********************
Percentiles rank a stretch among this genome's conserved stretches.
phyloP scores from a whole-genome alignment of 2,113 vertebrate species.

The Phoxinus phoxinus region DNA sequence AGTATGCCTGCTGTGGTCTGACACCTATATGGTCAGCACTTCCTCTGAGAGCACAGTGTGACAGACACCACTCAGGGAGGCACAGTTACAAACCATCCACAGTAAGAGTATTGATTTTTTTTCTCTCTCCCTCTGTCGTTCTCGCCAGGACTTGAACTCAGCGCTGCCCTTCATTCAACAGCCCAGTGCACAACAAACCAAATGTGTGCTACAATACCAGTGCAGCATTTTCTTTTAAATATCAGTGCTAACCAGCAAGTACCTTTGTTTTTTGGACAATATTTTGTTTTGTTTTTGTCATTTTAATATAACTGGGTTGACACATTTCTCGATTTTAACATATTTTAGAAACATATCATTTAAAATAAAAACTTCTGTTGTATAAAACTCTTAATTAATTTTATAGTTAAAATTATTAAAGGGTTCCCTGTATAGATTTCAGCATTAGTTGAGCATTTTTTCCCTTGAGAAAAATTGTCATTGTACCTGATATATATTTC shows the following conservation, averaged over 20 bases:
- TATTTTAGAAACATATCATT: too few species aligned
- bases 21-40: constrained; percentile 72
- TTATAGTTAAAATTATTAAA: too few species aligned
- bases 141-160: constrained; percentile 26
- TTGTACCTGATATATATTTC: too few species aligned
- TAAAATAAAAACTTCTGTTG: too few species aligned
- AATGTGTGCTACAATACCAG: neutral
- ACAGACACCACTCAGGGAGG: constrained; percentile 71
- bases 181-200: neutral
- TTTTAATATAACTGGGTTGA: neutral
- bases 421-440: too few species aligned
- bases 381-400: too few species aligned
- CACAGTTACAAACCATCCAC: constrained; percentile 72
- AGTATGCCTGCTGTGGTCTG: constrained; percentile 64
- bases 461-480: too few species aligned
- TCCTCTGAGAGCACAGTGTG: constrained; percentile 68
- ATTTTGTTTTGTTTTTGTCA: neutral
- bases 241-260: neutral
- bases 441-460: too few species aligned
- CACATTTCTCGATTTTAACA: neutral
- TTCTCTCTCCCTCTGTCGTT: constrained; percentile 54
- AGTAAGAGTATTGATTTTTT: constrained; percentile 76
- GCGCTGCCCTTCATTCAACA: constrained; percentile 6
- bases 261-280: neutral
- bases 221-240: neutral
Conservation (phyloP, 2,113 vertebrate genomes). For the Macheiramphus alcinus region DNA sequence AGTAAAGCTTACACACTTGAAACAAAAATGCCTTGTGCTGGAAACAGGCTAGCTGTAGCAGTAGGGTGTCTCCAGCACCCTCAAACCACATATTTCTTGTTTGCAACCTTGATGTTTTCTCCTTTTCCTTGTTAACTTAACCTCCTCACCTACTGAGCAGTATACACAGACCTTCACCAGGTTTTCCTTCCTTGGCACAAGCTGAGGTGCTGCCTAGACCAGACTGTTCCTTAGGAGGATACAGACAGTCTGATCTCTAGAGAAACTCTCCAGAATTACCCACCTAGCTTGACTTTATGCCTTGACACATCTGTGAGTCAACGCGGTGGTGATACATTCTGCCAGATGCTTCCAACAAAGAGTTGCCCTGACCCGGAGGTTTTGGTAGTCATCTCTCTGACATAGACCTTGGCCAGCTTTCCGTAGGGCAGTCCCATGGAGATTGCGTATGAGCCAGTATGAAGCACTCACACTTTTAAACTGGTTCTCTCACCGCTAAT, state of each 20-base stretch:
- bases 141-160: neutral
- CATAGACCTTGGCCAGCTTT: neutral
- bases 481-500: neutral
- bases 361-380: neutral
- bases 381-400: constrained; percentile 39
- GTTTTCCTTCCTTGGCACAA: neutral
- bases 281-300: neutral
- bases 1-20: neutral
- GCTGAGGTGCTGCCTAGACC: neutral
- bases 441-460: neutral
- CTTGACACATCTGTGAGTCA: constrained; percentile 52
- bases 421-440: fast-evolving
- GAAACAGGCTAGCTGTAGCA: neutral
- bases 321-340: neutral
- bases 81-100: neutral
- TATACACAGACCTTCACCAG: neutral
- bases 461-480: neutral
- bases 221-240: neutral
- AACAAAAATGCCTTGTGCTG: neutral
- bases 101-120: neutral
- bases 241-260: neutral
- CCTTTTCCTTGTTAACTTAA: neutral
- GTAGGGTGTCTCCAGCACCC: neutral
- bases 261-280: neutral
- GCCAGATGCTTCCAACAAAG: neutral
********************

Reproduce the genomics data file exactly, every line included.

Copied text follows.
Percentiles rank a stretch among this genome's conserved stretches.
phyloP scores from a whole-genome alignment of 2,113 vertebrate species.

The Phoxinus phoxinus region DNA sequence AGTATGCCTGCTGTGGTCTGACACCTATATGGTCAGCACTTCCTCTGAGAGCACAGTGTGACAGACACCACTCAGGGAGGCACAGTTACAAACCATCCACAGTAAGAGTATTGATTTTTTTTCTCTCTCCCTCTGTCGTTCTCGCCAGGACTTGAACTCAGCGCTGCCCTTCATTCAACAGCCCAGTGCACAACAAACCAAATGTGTGCTACAATACCAGTGCAGCATTTTCTTTTAAATATCAGTGCTAACCAGCAAGTACCTTTGTTTTTTGGACAATATTTTGTTTTGTTTTTGTCATTTTAATATAACTGGGTTGACACATTTCTCGATTTTAACATATTTTAGAAACATATCATTTAAAATAAAAACTTCTGTTGTATAAAACTCTTAATTAATTTTATAGTTAAAATTATTAAAGGGTTCCCTGTATAGATTTCAGCATTAGTTGAGCATTTTTTCCCTTGAGAAAAATTGTCATTGTACCTGATATATATTTC shows the following conservation, averaged over 20 bases:
- TATTTTAGAAACATATCATT: too few species aligned
- bases 21-40: constrained; percentile 72
- TTATAGTTAAAATTATTAAA: too few species aligned
- bases 141-160: constrained; percentile 26
- TTGTACCTGATATATATTTC: too few species aligned
- TAAAATAAAAACTTCTGTTG: too few species aligned
- AATGTGTGCTACAATACCAG: neutral
- ACAGACACCACTCAGGGAGG: constrained; percentile 71
- bases 181-200: neutral
- TTTTAATATAACTGGGTTGA: neutral
- bases 421-440: too few species aligned
- bases 381-400: too few species aligned
- CACAGTTACAAACCATCCAC: constrained; percentile 72
- AGTATGCCTGCTGTGGTCTG: constrained; percentile 64
- bases 461-480: too few species aligned
- TCCTCTGAGAGCACAGTGTG: constrained; percentile 68
- ATTTTGTTTTGTTTTTGTCA: neutral
- bases 241-260: neutral
- bases 441-460: too few species aligned
- CACATTTCTCGATTTTAACA: neutral
- TTCTCTCTCCCTCTGTCGTT: constrained; percentile 54
- AGTAAGAGTATTGATTTTTT: constrained; percentile 76
- GCGCTGCCCTTCATTCAACA: constrained; percentile 6
- bases 261-280: neutral
- bases 221-240: neutral
Conservation (phyloP, 2,113 vertebrate genomes). For the Macheiramphus alcinus region DNA sequence AGTAAAGCTTACACACTTGAAACAAAAATGCCTTGTGCTGGAAACAGGCTAGCTGTAGCAGTAGGGTGTCTCCAGCACCCTCAAACCACATATTTCTTGTTTGCAACCTTGATGTTTTCTCCTTTTCCTTGTTAACTTAACCTCCTCACCTACTGAGCAGTATACACAGACCTTCACCAGGTTTTCCTTCCTTGGCACAAGCTGAGGTGCTGCCTAGACCAGACTGTTCCTTAGGAGGATACAGACAGTCTGATCTCTAGAGAAACTCTCCAGAATTACCCACCTAGCTTGACTTTATGCCTTGACACATCTGTGAGTCAACGCGGTGGTGATACATTCTGCCAGATGCTTCCAACAAAGAGTTGCCCTGACCCGGAGGTTTTGGTAGTCATCTCTCTGACATAGACCTTGGCCAGCTTTCCGTAGGGCAGTCCCATGGAGATTGCGTATGAGCCAGTATGAAGCACTCACACTTTTAAACTGGTTCTCTCACCGCTAAT, state of each 20-base stretch:
- bases 141-160: neutral
- CATAGACCTTGGCCAGCTTT: neutral
- bases 481-500: neutral
- bases 361-380: neutral
- bases 381-400: constrained; percentile 39
- GTTTTCCTTCCTTGGCACAA: neutral
- bases 281-300: neutral
- bases 1-20: neutral
- GCTGAGGTGCTGCCTAGACC: neutral
- bases 441-460: neutral
- CTTGACACATCTGTGAGTCA: constrained; percentile 52
- bases 421-440: fast-evolving
- GAAACAGGCTAGCTGTAGCA: neutral
- bases 321-340: neutral
- bases 81-100: neutral
- TATACACAGACCTTCACCAG: neutral
- bases 461-480: neutral
- bases 221-240: neutral
- AACAAAAATGCCTTGTGCTG: neutral
- bases 101-120: neutral
- bases 241-260: neutral
- CCTTTTCCTTGTTAACTTAA: neutral
- GTAGGGTGTCTCCAGCACCC: neutral
- bases 261-280: neutral
- GCCAGATGCTTCCAACAAAG: neutral